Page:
At TEM, we cover fertilizer regularly, more so with the recent rally in pricing levels. Yesterday I published our Australian pricing model (Fertilizer Price Shock), the first of its kind. It’s not good news, but I thought I would look for some potential good news in fertilizer, as it has all been a bit bleak lately.
The biggest driver of fertilizer pricing is energy. Whilst there have been factors such as the Chinese ban, this is a secondary factor primarily driven by escalating fertilizer prices – caused by high energy. So what are energy prices doing?
The first chart shows the price of coal at Newcastle and Quinhuang as a monthly average. This is a good place to start as coal is an important energy source for manufacturing Chinese fertilizers. The coal price at Quinhuang. The peak price from at least 2005 to present was in October at US$266; it has since fallen US$74 to US$192.
The second chart shows the gas price in the US. In the US, fertilizer is produced using natural gas. In October, gas prices peaked at US$5.6/mmbtu, and this was the highest level since 2008. We have started to see a downward movement in the gas price, with December so far averaging US$3.9/mmbtu.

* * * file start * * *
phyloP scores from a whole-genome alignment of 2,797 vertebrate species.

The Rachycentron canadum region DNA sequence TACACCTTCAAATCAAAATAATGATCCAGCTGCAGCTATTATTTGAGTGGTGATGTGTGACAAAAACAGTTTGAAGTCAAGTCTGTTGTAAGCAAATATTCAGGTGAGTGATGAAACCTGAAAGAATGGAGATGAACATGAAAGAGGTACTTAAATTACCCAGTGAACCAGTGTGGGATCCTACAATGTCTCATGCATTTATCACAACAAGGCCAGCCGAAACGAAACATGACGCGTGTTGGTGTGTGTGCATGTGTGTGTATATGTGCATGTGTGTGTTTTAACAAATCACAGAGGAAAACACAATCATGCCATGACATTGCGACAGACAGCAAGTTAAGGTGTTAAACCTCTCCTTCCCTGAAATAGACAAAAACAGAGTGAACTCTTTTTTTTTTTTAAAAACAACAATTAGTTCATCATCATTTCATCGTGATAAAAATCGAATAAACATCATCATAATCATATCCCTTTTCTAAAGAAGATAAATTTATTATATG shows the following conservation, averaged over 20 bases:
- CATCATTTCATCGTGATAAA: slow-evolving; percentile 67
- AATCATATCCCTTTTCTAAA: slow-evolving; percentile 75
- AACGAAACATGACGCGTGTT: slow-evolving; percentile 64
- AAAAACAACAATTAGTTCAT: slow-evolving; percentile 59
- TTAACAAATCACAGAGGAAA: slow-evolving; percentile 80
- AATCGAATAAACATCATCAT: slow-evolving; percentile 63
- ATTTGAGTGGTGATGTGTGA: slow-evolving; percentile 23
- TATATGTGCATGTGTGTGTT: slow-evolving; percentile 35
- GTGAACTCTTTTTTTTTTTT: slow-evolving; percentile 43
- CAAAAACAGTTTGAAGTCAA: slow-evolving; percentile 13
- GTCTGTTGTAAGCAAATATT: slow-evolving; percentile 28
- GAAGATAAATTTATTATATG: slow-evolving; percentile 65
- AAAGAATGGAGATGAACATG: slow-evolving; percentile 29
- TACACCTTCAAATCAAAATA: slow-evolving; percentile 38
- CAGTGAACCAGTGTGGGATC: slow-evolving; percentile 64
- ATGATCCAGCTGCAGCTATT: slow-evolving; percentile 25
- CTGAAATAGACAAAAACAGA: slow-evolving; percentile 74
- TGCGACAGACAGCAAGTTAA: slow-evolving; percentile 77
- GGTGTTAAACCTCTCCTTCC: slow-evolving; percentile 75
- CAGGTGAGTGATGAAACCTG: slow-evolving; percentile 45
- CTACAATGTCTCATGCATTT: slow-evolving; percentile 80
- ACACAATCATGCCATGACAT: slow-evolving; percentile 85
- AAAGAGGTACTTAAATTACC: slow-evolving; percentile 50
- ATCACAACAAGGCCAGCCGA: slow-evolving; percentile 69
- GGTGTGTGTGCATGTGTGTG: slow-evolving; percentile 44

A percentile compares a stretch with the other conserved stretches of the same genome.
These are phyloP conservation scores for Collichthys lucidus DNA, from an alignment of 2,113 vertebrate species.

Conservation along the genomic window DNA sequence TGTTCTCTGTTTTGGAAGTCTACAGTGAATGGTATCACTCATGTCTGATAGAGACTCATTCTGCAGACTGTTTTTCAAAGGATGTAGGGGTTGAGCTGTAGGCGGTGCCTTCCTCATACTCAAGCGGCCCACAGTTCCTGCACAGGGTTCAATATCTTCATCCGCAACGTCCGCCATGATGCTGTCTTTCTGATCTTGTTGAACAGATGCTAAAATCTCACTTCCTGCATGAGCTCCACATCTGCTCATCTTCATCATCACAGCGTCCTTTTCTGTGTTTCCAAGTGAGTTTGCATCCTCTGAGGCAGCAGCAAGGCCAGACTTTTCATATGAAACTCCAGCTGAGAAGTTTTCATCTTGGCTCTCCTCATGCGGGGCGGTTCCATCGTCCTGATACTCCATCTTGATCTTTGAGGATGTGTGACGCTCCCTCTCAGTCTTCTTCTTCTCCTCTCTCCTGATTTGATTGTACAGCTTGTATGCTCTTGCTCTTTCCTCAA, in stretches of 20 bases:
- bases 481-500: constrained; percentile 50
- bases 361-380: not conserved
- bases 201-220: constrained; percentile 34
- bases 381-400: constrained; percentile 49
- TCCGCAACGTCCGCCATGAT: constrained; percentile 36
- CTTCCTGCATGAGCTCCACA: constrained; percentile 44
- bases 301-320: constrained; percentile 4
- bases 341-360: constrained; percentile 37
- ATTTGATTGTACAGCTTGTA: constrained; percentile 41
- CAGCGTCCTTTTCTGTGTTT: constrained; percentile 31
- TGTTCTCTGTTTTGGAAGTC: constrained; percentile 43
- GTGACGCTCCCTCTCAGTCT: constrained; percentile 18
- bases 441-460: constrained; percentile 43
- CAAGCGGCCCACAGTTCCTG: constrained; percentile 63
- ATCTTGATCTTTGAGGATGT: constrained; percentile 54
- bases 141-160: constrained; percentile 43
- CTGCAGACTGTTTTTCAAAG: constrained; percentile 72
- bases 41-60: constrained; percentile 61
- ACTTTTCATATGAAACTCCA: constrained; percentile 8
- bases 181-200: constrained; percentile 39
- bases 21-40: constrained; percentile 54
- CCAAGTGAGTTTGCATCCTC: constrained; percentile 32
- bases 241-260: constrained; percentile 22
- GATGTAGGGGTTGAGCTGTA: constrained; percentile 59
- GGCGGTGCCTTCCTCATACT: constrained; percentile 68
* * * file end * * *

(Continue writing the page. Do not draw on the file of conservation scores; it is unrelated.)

What does this all mean? Energy prices have fallen, both for coal in China and gas in the US. This is a good sign, and as it is the highest cost of fertilizer this will eventually flow through to the fertilizer price.
It is important to note that while the energy price has fallen, it remains high. If energy costs continue to slide, it is at least a potential light at the end of the tunnel for fert pricing. The real problem is that it might not make much of an impact on our pricing ahead of seeding. It might be a case of too little too late.
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